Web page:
Dehydration is one of the safest methods of food preservation and refers to the removal of water which is present in food. In this process, it is not necessary to add preservatives, because bacterium and mold cannot develop in dry places. Without realizing, we use food on a daily basis which has gone through similar processes without any restriction.
There is no shortage of examples of ingredients from which we draw all or part of the water to become dry so they can last longer without the need for preservatives.
The dehydration or drying of foods (solid or liquid), is an operation of water removal, or any other liquid in the form of steam, for an unsaturated gaseous phase using a mechanism of thermal vaporization below the boiling temperature.
Dehydration is carried out using artificially created heat in conditions whereby temperature, moisture and draft are carefully controlled. Air is the most commonly used method in food drying. Air conducts heat to the food, causing water evaporation which is the vehicle transporting moist steam from the food.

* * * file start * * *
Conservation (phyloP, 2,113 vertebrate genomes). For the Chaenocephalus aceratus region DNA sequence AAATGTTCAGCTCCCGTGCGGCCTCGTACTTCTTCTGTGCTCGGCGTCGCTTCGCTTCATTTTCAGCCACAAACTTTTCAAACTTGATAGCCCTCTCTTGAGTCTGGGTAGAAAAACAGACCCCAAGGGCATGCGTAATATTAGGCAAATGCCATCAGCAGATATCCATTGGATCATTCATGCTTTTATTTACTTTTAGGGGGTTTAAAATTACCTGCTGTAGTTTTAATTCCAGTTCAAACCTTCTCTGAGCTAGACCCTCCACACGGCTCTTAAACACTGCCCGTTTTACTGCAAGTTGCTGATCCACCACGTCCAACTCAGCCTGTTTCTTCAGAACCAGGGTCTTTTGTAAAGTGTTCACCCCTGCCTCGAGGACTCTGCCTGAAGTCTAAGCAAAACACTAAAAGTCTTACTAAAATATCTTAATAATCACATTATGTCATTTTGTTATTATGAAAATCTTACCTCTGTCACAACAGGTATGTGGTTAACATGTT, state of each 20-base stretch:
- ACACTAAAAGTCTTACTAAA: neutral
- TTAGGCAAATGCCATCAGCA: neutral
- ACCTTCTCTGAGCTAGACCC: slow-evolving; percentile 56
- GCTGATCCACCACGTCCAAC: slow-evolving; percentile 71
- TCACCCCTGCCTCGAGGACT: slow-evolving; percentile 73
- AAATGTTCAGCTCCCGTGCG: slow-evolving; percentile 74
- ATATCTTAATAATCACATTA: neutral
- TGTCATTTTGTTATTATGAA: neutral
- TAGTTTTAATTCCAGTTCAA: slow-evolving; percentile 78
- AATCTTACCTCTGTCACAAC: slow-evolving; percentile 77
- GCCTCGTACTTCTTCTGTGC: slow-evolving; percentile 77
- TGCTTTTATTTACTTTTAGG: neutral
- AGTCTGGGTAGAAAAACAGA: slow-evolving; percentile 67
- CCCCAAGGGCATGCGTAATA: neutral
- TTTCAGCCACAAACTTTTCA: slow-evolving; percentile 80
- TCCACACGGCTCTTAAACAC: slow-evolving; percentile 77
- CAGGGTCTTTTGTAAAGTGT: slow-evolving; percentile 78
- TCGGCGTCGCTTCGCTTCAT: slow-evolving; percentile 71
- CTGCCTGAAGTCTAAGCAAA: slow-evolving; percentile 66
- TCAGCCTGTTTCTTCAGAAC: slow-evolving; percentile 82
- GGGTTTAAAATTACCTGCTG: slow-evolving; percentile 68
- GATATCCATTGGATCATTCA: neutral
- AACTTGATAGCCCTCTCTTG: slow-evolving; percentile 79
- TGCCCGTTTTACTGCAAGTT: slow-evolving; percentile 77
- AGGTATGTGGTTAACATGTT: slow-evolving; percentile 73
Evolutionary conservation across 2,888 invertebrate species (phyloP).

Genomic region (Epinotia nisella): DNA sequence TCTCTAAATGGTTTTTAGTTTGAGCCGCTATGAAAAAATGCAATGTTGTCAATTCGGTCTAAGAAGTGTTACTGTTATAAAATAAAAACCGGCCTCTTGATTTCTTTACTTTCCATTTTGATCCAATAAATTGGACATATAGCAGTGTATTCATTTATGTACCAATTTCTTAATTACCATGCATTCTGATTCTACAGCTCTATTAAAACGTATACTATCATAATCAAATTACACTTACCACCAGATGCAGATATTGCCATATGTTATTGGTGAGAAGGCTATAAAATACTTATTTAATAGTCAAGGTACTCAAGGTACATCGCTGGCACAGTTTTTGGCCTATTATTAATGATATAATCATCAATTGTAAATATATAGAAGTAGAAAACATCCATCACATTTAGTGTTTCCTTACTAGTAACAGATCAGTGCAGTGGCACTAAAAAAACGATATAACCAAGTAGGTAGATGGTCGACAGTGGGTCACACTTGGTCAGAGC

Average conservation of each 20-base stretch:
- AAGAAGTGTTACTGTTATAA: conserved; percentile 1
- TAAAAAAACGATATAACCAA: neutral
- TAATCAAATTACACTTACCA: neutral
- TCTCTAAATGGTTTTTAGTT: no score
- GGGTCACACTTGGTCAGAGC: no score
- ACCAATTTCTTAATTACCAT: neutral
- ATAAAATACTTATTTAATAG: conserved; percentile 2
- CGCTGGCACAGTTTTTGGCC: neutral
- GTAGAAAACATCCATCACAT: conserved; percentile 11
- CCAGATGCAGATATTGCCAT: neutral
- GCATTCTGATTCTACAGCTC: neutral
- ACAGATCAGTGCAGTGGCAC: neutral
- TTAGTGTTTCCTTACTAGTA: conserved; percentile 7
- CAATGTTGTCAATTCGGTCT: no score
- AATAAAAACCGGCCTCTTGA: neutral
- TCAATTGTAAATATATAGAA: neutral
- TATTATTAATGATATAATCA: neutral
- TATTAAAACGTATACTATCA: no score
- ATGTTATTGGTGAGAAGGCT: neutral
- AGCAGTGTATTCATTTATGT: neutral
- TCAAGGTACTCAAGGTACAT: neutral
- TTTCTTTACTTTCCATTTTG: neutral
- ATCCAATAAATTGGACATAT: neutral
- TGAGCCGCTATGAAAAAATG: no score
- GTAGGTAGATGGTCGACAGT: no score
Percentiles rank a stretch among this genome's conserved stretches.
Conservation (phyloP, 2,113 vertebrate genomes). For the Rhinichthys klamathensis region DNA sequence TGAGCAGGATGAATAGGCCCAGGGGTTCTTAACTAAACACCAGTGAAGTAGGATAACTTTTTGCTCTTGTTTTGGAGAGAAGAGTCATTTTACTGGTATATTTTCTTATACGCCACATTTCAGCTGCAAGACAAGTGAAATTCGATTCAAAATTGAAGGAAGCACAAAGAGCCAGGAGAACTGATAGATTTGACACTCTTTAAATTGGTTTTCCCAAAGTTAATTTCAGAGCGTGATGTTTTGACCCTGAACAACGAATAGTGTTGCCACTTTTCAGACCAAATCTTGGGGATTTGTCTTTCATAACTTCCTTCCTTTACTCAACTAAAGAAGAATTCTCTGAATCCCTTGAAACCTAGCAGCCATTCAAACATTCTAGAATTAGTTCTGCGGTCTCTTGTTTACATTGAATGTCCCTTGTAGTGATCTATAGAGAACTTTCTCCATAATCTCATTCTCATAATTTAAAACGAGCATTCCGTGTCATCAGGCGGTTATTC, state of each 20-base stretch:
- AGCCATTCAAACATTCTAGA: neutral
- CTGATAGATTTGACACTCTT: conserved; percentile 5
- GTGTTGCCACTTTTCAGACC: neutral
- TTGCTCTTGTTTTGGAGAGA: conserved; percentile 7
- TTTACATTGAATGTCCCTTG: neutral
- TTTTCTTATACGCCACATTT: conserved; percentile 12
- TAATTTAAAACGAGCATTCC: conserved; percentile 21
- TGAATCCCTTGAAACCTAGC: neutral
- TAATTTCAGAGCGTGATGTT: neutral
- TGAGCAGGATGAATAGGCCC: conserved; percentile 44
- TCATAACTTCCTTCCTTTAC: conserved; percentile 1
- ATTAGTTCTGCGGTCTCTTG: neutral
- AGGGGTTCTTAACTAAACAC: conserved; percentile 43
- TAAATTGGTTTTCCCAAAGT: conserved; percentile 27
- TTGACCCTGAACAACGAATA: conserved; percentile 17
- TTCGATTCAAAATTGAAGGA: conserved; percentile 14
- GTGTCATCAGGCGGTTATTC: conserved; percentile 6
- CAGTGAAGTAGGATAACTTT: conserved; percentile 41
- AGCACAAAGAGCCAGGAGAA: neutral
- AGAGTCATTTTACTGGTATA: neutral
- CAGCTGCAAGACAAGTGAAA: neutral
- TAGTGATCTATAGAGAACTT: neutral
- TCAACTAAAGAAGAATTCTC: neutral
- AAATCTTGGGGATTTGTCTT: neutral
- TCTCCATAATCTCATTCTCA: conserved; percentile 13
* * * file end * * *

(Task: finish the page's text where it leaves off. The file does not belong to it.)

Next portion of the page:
Dehydration is the least aggressive process which does not change the structure of food, retaining most of the nutritional content. In the case of vegetables, which originate powered soups, they maintain almost 100% of the vitamins (especially vitamin A) and minerals (selenium, potassium and magnesium).
The use of dehydration is particularly interesting in the case of lactic acid bacteria which is very sensitive to heat.
In general, dehydrated foods does not need to be refrigerated which greatly reduces the costs of storage and transport.
Dehydration leads to a significant reduction in weight which makes food transportation easier and much cheaper.
For example, several foods have up to 90% water, becoming 10 times lighter after the dehydration process.
Most of the dehydrated foods can quickly be re-hydrated back thanks to their porous texture. In fact, dehydration does not lead to a notable reduction of the volume, so the water can easily take its place in the food molecular structure